•Geithner Says `No One More Concerned' Over Future U.S. Deficit Than Obama. BWAHAHA!!

Discussion in 'Wall St. News' started by ByLoSellHi, May 31, 2009.

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    Geithner Visits China With Reassurances on Deficit, Treasuries
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    By Rebecca Christie


    June 1 (Bloomberg) --
    Treasury Secretary Timothy Geithner arrived in Beijing with a pledge that the Obama administration will control its borrowing as he sought to reassure China its holdings of U.S. government debt are safe.

    “No one is going to be more concerned about future deficits than we are,” Geithner told reporters on the way to two days of meetings that start today in China’s capital.

    Geithner will meet with Premier Wen Jiabao, who in March called for the U.S. to “guarantee the safety of China’s assets.” China is the largest foreign holder of U.S. government debt, which so far this year has handed investors the worst loss since at least 1977 on forecasts for ballooning federal budget deficits.

    “I hope Geithner’s visit can soothe our nerves,” said Yu Yongding, a senior researcher at the government-backed Chinese Academy of Social Sciences and a former central bank adviser. “The Chinese public is worried about the safety of its foreign- exchange reserves,” Yu said in an e-mail.

    Investor concern about a record American budget deficit helped send yields on the benchmark 10-year Treasury note to 3.74 percent on May 27, the highest level since mid-November. The 10-year note yield ended last week at 3.46 percent, little changed from a week earlier.

    China held about $768 billion of Treasuries as of March, according to U.S. government data.

    Rising Yields

    Treasuries have lost 5.1 percent so far this year including reinvested interest, according to Merrill Lynch & Co. index data. The dollar has also slumped, with the Federal Reserve’s trade-weighted Major Currency Dollar index sliding 3.2 percent so far this year.

    For the fiscal year that ends Sept. 30, the deficit is projected to reach a record $1.75 trillion from last year’s $455 billion shortfall, according to the Congressional Budget Office.

    Geithner told reporters that U.S. and China must press forward with efforts to build a lasting global economic recovery.

    “We are seeing more durable stability in the economy and the financial system is in substantially better shape,” Geithner said. “But we have a ways to go, and we need to keep working in the U.S. and with other major economies to restore conditions for a sustainable recovery.”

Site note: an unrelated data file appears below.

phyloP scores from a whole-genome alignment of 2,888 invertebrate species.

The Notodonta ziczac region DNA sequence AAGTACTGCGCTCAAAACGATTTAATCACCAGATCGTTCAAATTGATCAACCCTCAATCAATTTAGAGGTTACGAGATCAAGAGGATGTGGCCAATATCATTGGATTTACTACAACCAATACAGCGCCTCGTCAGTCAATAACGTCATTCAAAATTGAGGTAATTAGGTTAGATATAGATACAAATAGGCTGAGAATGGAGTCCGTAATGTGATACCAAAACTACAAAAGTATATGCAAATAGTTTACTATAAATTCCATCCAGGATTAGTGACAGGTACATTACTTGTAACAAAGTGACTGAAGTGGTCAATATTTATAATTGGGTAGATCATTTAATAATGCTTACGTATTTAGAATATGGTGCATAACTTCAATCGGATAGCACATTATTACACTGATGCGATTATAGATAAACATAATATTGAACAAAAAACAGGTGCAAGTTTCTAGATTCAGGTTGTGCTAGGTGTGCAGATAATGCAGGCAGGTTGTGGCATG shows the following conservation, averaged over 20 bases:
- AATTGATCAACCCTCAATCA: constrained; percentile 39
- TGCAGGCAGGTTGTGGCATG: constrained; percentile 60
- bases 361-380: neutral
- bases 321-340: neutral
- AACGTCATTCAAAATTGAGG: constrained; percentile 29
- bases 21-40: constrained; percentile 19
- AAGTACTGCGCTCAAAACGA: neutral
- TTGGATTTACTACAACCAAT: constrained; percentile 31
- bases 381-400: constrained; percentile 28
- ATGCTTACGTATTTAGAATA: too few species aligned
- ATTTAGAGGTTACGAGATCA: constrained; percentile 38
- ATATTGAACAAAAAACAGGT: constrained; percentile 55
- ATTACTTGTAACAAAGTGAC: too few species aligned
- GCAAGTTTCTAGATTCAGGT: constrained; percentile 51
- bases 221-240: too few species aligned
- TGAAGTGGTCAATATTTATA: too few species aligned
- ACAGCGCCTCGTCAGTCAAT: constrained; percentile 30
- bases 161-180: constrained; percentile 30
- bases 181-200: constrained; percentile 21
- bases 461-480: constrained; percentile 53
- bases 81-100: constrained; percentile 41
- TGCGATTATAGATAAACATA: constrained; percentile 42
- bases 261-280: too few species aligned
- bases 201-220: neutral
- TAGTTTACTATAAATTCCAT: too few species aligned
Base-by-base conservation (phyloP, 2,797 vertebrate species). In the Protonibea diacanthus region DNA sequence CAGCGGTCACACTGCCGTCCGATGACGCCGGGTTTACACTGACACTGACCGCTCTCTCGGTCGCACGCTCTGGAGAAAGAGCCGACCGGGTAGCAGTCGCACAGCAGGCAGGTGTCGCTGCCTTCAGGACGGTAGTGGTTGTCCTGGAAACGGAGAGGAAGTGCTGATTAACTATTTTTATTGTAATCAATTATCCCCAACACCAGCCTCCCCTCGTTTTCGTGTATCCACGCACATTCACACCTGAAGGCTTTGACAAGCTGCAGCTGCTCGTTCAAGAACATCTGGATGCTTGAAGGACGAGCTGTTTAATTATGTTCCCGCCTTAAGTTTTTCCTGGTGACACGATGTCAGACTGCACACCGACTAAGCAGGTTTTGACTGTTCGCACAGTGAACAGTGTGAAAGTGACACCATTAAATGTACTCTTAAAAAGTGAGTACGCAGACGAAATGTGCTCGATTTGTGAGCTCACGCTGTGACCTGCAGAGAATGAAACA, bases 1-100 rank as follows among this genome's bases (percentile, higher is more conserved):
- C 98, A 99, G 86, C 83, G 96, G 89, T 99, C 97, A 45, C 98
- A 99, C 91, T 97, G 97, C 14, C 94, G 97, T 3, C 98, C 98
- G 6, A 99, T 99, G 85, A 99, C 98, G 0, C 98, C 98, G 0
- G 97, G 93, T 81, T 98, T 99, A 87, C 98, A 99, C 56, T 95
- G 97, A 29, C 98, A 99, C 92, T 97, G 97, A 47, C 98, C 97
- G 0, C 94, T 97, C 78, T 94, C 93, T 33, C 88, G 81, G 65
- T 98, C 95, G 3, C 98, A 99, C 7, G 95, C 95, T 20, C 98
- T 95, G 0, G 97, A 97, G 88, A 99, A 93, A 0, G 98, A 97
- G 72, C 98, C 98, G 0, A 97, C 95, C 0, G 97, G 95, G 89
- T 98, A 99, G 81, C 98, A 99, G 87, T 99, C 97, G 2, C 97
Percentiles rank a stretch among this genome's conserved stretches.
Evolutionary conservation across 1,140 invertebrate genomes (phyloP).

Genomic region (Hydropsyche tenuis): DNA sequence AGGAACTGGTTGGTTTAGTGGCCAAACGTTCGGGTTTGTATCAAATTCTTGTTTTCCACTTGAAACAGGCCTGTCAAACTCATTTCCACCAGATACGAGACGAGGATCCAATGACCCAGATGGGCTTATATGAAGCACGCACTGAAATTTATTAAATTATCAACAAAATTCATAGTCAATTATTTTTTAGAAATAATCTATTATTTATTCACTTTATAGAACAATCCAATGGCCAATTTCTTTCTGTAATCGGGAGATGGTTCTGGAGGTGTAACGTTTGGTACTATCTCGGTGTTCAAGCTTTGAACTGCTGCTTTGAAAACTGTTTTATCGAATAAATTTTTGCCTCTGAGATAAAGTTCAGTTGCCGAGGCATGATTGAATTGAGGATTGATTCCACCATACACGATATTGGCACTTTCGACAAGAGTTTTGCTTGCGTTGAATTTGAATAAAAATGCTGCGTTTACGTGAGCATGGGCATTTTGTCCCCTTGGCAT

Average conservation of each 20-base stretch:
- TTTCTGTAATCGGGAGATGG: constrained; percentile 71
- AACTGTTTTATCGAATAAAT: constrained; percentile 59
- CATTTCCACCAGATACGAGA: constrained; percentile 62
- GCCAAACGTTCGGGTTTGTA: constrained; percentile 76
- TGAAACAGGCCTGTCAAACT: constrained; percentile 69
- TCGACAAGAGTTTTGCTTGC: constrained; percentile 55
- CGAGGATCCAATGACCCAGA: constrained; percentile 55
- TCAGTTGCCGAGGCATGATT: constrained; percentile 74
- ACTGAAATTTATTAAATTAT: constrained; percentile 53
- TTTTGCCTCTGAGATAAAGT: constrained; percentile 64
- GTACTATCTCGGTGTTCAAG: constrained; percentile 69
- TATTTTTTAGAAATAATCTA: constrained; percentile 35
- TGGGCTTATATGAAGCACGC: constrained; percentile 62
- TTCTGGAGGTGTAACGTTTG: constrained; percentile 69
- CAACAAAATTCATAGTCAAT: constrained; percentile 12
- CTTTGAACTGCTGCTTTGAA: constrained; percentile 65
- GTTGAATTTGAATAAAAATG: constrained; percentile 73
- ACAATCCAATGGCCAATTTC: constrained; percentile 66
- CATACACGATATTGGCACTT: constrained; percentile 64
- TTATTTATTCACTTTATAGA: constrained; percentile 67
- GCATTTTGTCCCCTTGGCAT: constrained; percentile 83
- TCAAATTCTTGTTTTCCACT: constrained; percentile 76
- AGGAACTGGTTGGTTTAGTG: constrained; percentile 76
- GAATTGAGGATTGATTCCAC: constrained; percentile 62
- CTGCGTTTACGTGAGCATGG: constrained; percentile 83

In an interview with Bloomberg Television May 21, Geithner said the administration’s goal is to cut the budget shortfall to 3 percent of gross domestic product or smaller. That would be down from a projected 12.9 percent this year.

    China’s Concern

    Seventeen of 23 Chinese economists polled in connection with Geithner’s visit said holdings of Treasuries are a “great risk” for the nation’s economy, according to a Chinese state media report yesterday. Still, the majority argued against quickly cutting them, the Beijing-based Global Times reported.

    Geithner, 47, needs to show how the U.S. can prevent the value of China’s investment from being eroded by a weaker dollar or by the inflation that might be stoked by the stimulus money being pumped into the U.S. economy, according to Yu.

    “It will be helpful if Geithner can show us some arithmetic,” he said.

    Geithner told reporters on the way to Beijing that he’ll continue U.S. efforts to seek a larger Chinese role in organizations like the International Monetary Fund.

    Including China

    “We would like to build with China the kind of relationship we built with the G-7 over the last several decades,” Geithner said. “We are committed to reforming the international system and our interests are best served by giving China a stake in that process.”

    The Treasury Secretary will also meet with President Hu Jintao and Vice Premier Wang Qishan. He is scheduled to speak at Peking University on U.S.-China economic relations.

    Geithner has avoided a showdown on China’s currency policy, declining to repeat comments he made in written remarks to lawmakers after his Senate confirmation hearing in January that China was “manipulating” its currency.

    He will encourage China to move toward a more flexible exchange rate, a U.S. Treasury official told reporters in Washington last week.

    To contact the reporter on this story: Rebecca Christie in Beijing at Rchristie4@bloomberg.net
    Last Updated: May 31, 2009 12:00 EDT
  2. Right up there with, "the check's in the mail"..
  3. I'm lost who was the last republican to shrink the deficit?
  4. concern over the deficits is just language they are beginning to use to set us up for a massive increase in taxes, given it's the "patriotic" thing to do and the wealthy became that way at the expense of the poor.

    it's simply their belief that you can have high government spending, high deficits, and high taxes, without negatively impacting the economy. Lawrence Summers is on record as saying that taxes can go up to 50% without negatively impacting the economy.

    perhaps, the results on their tax revenues, will not be quite as good as they think?


    should they fail to create a bubble, imagine what this would do to the debt to debt:gdp ratio? clearly, the printing presses, or rather, computers, would be running at overclocked speeds.
  5. Bob111


    ok..we got that..control it's borrowing..but what about spending?
  6. patoo


    Hoover! :D
  7. “Blessed are the young for they shall inherit the national debt.” - Herbert Hoover